Formed by the fusing of sacral vertebrae, the sacrum is a large, triangular bone at the base of the spine. It is situated between the two hard wings of the pelvis. Curved upon itself, the base of the sacrum careens forward. Before the adoption of the word sacrum, the bone was called holy in Greek, “hieron osteon” and was used for animal sacrifice. In females of the species, the sacrum is shorter and wider. Researchers comment on how this is more valuable to childbearing. Because even our bones are made for what men want. Because as hard as we try to be sacred, they can always use us for sacrifice. In Greek, “hieron” also meant “temple.” Within its bony concavity hides the ovaries and uterus, the sacred organs of procreation. Thanks to its great size, the sacrum is usually the last bone of a buried body to rot.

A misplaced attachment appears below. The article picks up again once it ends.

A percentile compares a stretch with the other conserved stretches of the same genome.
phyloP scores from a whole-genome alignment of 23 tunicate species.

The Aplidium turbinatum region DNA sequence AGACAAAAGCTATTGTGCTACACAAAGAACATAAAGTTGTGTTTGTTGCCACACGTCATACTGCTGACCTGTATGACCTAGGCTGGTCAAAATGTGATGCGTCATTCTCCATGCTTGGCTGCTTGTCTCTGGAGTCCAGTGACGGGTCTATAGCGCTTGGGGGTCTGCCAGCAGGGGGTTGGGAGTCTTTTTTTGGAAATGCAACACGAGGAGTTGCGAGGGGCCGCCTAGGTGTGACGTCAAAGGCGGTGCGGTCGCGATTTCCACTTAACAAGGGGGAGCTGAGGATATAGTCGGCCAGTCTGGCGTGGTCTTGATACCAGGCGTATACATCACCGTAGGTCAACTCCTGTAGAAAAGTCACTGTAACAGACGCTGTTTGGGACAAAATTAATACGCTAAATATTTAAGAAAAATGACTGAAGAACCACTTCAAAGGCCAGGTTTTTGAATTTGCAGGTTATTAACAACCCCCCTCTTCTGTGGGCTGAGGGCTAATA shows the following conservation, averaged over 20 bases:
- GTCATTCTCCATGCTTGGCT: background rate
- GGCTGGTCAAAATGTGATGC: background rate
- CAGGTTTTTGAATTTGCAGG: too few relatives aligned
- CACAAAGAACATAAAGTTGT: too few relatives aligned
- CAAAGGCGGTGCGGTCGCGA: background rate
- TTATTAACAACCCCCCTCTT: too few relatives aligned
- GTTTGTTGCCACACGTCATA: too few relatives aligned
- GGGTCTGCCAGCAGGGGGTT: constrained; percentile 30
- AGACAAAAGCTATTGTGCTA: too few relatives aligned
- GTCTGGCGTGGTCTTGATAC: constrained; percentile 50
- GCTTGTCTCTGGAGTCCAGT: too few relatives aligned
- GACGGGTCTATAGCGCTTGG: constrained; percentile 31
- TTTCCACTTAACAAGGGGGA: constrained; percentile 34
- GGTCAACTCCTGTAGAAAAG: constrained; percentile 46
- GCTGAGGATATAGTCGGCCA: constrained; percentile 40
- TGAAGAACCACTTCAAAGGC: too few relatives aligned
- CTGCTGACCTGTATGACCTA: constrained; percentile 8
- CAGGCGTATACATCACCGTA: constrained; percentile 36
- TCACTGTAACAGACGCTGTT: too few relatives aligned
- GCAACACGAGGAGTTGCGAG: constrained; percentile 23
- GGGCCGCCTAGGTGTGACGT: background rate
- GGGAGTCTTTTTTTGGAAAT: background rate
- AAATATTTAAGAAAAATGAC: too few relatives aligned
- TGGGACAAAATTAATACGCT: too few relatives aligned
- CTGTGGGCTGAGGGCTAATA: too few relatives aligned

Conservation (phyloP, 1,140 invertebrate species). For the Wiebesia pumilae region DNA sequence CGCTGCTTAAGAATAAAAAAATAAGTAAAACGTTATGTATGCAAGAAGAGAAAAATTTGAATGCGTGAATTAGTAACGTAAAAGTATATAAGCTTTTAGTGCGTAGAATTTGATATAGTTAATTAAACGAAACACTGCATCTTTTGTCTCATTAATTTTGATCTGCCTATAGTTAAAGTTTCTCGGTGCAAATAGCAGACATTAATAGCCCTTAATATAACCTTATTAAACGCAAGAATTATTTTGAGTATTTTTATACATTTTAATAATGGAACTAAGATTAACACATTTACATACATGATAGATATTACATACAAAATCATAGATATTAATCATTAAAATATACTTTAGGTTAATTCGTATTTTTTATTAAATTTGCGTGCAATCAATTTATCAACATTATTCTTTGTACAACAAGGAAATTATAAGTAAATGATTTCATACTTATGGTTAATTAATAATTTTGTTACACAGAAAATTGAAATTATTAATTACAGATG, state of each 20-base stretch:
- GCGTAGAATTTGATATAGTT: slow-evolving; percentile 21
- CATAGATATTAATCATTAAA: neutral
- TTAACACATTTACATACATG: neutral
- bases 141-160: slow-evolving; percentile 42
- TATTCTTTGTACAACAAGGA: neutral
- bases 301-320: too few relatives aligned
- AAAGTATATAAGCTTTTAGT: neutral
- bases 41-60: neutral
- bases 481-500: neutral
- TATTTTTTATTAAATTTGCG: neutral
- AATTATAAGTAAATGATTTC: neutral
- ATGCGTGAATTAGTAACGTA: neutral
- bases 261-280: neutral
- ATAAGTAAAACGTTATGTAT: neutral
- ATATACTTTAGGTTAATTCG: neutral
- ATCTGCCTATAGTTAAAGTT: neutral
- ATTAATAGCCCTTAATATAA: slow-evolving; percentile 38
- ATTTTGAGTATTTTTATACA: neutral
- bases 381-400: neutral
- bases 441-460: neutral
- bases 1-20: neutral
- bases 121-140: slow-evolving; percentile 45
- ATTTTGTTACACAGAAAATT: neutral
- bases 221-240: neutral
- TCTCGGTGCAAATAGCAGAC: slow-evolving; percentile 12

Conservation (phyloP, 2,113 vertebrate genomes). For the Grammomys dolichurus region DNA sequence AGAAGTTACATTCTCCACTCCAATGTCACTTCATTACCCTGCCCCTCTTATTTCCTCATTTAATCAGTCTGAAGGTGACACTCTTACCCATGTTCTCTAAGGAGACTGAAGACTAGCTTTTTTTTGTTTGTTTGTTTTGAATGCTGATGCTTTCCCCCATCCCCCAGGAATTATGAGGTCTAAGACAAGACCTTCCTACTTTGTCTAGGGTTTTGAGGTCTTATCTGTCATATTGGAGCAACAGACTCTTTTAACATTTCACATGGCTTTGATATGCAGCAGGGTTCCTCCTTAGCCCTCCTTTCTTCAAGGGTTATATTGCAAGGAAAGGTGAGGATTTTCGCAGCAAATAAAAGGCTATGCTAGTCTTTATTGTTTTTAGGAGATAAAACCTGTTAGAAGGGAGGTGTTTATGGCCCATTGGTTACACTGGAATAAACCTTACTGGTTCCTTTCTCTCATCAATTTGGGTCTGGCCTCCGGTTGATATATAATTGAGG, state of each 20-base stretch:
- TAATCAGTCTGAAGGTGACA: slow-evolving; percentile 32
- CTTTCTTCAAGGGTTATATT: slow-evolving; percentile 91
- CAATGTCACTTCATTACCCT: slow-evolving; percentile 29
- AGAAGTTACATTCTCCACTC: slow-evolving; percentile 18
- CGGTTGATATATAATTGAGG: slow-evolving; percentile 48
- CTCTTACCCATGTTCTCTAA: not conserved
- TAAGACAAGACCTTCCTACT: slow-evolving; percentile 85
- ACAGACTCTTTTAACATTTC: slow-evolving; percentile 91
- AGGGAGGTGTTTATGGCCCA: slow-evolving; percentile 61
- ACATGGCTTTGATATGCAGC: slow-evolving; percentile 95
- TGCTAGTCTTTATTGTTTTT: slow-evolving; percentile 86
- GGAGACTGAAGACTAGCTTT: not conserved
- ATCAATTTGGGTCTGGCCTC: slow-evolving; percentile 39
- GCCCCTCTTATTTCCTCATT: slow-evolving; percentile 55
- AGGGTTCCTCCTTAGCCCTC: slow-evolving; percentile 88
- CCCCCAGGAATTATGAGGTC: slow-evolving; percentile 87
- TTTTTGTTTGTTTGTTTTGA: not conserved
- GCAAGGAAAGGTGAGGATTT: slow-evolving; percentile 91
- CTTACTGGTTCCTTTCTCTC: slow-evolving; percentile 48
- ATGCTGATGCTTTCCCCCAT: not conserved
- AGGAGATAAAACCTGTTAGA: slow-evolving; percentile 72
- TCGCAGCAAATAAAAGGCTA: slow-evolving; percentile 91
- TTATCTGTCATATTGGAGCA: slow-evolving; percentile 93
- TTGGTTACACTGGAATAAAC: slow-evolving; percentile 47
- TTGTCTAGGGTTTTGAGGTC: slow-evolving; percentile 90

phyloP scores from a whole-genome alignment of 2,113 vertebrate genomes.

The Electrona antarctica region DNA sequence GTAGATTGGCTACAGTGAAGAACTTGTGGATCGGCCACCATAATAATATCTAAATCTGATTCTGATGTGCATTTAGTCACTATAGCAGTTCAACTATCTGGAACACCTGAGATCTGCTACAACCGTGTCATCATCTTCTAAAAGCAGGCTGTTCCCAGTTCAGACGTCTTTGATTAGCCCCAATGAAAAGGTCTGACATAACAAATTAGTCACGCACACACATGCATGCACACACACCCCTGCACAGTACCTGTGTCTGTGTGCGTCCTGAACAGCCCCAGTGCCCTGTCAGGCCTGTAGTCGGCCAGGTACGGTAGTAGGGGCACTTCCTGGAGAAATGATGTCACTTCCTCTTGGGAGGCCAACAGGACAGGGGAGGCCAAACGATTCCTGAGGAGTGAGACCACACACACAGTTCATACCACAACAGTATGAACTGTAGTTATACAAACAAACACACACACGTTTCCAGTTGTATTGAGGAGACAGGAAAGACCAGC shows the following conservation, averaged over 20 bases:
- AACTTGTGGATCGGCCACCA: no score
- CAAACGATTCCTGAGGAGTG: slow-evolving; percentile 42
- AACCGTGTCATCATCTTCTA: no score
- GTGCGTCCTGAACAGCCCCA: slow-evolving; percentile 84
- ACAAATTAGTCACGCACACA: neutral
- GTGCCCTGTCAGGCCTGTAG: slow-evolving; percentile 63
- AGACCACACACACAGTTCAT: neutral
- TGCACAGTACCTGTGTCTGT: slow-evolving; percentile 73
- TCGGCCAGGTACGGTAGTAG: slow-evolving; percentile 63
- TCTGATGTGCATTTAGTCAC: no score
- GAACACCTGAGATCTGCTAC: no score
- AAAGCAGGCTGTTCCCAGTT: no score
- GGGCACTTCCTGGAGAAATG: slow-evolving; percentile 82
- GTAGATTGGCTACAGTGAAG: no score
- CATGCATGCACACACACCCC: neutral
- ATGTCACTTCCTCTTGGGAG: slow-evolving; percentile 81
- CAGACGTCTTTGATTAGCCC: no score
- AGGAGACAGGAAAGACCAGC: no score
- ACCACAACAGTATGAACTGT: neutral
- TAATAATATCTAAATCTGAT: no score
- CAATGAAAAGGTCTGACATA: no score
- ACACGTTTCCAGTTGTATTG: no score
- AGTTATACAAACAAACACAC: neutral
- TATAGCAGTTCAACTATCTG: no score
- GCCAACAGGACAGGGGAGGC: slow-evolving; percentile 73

Holly Lyn Walrath’s poetry and short fiction has appeared in Strange Horizons, Fireside Fiction, Daily Science Fiction, Analog, Liminality, and elsewhere. She is the author of the Elgin Award-winning chapbook Glimmerglass Girl (Finishing Line Press, 2018) and the chapbook in Italian Numinose Lapidi (Kipple Press 2020). She holds a B.A. in English from The University of Texas and a Master’s in Creative Writing from the University of Denver. Find her online at www.hlwalrath.com or on Twitter @HollyLynWalrath.